Explaining the Science Achievement Gap: The Gap between Privileged and Non-Privileged Students in Science Achievement Endures. Here Are Some of the Contributing Factors, and Actions Schools Can Take
Valadez, James R., Leadership
The National Assessment of Educational Progress provides critical information regarding the academic achievement of our nation's students. Previous research using NAEP data showed substantial gaps in science achievement between several policy-relevant groups. Since the NAEP science assessment began in 1990, males have scored higher than females, whites and Asians have outperformed African Americans and Latinos, and higher socioeconomic groups have done better than lower SES groups (National Center for Educational Statistics, 2005).
Finding a conclusive explanation for these persistent gaps has proven to be elusive, however. While this study emphasized the associations between such socio-demographic factors as SES, ethnic/racial backgrounds and gender, it was not meant to point the finger at membership in "at-risk" groups as predictors of academic failure. Rather, membership in low-SES or minority groups is viewed as part of the broader explanation of interrelated factors that contribute to disappointing performances in science achievement by non-privileged groups (Van Secker, 2004; Van Secker& Lissitz, 1999).
The purpose of this study was to explore possible explanations for the enduring science achievement gap in California public schools between privileged and non-privileged students. I asked the following questions to guide the study:
1. Does science achievement vary systematically among schools?
2. To what extent do gender, race and SES account for differences in science achievement?
3. Do instruction and school environment affect the average achievement of students within the same school?
Exploring an ecological perspective
While previous research cited a preponderance of evidence regarding family background and school characteristics and their influences on science achievement, what is lacking in the literature is an integrated approach for arriving at explanations for the science achievement gap between privileged students and those labeled "at-risk." An ecological perspective opens the possibility for arriving at such an explanation. This line of inquiry specifies that when examining a student's academic outcomes, it is important to consider the influence of various social spheres, including families and schools (Bronfenbrenner, 1979; Elder, 1974; Rutter; 1988; Steinberg, 1996).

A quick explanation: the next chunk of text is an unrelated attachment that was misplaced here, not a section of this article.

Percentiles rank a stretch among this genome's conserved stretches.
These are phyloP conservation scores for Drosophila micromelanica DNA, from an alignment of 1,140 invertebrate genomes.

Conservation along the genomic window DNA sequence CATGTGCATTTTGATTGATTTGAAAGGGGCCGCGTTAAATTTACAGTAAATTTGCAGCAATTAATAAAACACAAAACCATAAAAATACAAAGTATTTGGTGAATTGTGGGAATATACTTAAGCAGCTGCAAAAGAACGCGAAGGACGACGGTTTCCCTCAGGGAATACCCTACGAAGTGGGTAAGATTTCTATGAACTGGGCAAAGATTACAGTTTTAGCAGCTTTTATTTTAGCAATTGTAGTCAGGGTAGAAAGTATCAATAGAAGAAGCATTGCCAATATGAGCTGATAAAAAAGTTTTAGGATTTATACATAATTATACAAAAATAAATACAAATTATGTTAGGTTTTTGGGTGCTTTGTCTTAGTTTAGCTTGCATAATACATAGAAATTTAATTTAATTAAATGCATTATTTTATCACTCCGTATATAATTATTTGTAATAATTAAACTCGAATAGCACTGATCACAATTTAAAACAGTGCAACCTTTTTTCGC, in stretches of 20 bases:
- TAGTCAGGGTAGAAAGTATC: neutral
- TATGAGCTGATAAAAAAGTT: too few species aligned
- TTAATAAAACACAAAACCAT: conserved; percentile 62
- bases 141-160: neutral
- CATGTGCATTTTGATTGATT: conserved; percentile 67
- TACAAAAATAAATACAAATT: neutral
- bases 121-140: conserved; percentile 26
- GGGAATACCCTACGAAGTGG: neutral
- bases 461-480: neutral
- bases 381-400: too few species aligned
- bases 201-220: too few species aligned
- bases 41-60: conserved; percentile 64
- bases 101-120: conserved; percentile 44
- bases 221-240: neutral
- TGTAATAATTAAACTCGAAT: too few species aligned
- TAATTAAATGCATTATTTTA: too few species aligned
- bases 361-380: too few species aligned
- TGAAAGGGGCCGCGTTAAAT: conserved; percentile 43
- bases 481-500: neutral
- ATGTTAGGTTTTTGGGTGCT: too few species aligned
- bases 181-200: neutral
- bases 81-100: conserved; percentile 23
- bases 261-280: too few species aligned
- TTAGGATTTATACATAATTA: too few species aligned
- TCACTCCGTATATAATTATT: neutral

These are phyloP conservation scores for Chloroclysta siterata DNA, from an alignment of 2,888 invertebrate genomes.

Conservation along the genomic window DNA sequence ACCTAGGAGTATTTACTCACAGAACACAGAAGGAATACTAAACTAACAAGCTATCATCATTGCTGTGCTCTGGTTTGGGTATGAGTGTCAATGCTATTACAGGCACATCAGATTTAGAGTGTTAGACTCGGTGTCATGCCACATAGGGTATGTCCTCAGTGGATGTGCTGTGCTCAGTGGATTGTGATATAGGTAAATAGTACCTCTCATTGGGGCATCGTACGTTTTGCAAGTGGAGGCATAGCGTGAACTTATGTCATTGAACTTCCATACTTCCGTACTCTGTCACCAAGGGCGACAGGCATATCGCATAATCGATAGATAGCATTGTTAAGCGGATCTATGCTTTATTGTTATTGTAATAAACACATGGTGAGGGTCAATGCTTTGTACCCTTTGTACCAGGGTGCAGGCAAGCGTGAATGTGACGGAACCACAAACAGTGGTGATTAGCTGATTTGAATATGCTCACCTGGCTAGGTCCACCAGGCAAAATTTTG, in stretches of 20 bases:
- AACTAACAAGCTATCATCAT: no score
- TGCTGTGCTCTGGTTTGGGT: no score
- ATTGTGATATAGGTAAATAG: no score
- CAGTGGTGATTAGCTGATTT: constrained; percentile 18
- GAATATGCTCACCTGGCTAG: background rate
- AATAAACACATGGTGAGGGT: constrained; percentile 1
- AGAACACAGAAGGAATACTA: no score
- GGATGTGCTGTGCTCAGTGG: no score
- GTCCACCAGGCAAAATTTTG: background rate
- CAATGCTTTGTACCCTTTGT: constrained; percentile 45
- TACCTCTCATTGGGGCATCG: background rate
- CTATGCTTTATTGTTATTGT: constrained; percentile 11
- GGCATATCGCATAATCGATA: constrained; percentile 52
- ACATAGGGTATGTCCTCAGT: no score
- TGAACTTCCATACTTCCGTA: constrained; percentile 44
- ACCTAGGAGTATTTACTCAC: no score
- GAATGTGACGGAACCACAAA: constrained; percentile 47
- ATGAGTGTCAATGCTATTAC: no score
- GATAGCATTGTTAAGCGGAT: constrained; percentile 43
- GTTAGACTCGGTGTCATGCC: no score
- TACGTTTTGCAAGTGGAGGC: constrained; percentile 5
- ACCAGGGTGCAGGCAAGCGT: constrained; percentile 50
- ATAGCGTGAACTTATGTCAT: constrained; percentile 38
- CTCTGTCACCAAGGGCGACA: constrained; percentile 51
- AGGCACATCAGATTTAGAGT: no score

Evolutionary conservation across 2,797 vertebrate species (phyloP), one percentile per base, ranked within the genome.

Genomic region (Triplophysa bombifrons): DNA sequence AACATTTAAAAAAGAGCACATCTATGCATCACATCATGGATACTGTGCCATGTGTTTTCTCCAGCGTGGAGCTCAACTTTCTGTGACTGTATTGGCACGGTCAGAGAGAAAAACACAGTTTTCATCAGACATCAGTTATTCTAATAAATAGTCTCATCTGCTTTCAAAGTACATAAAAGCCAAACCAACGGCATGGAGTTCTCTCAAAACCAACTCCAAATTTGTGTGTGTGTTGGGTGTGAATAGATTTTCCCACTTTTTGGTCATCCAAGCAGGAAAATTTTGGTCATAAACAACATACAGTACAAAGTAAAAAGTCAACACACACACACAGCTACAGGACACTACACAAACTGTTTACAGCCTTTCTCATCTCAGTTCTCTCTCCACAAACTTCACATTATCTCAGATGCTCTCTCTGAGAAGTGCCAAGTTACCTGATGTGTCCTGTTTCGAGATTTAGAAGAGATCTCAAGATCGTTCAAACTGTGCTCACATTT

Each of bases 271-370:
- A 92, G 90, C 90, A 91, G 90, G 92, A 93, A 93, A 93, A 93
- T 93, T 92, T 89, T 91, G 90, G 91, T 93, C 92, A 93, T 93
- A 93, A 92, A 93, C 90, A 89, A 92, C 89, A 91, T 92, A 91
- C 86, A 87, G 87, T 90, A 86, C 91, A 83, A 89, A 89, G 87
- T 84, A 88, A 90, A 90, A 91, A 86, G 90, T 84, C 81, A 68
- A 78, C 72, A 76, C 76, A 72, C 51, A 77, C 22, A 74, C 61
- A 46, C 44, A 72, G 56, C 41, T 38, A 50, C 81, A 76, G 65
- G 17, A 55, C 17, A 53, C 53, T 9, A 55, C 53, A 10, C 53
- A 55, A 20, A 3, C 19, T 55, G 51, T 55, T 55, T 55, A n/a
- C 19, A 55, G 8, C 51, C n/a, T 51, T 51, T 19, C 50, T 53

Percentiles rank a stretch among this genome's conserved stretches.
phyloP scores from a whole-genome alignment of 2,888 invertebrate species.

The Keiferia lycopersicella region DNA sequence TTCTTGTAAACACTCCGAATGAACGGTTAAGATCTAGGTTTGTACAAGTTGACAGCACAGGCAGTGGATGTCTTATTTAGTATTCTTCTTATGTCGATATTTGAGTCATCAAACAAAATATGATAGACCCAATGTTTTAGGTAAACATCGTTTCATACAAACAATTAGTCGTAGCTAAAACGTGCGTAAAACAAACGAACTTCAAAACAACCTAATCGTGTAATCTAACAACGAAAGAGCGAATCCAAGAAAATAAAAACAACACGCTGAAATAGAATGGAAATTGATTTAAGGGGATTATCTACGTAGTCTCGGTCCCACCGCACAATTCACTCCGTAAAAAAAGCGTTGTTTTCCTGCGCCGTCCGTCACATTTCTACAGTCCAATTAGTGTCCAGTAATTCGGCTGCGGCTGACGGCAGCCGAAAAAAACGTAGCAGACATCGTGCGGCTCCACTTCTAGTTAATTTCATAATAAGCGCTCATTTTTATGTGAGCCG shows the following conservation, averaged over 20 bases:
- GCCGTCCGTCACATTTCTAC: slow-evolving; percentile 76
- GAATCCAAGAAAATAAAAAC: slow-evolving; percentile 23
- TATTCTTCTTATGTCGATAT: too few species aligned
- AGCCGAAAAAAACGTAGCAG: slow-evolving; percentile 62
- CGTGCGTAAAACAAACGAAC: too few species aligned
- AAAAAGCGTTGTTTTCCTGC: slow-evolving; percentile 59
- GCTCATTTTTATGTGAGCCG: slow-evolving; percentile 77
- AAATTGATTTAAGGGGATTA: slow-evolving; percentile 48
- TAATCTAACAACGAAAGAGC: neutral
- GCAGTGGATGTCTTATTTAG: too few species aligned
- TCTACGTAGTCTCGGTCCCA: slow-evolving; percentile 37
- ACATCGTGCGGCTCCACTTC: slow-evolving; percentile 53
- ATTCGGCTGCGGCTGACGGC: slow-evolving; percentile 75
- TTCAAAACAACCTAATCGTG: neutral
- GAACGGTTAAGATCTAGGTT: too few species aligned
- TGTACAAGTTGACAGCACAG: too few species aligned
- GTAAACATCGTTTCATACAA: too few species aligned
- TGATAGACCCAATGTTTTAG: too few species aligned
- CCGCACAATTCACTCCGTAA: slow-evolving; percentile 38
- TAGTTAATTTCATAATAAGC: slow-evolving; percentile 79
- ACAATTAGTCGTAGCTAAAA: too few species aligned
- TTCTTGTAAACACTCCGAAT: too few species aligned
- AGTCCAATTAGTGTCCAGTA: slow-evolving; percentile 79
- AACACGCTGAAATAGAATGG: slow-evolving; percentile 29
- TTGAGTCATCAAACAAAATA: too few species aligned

Simply put, this perspective provides an integrative approach for understanding how social background affects students' experiences during their schooling. My analysis builds on Bronfenbrenner's (1979) suggestion that an essential task for researchers should be to penetrate the label of socio-demographic characteristics (race/ethnicity, gender and SES) to identify the specific elements of social structure, family background and school environment that shape the course of student achievement.
To develop an ecological framework I selected key family and school characteristics available in the NAEP dataset.
Family, home and school environment
Evidence from the literature shows the ability of parents to foster positive attitudes about science is one of the most important predictors of science achievement (Carey & Shavelson, 1988). I selected variables that modeled the interrelated sphere of family and community influences: family background variables (race, gender, parental educational attainment), home environment measures (number of books in the home), and student attitudes toward science ("I like science"). I also selected the variable "hands-on learning" to model the student's instructional experience in the classroom.
As Bronfenbrenner suggested, the interaction between factors in the child's immediate family background, school experiences and the larger social context shapes his or her development. Changes or conflict at any level will ripple throughout the other dimensions. Therefore, to study a child's development it is critical to look at the child's immediate environment (family), and his or her interaction with society (school-level variables). …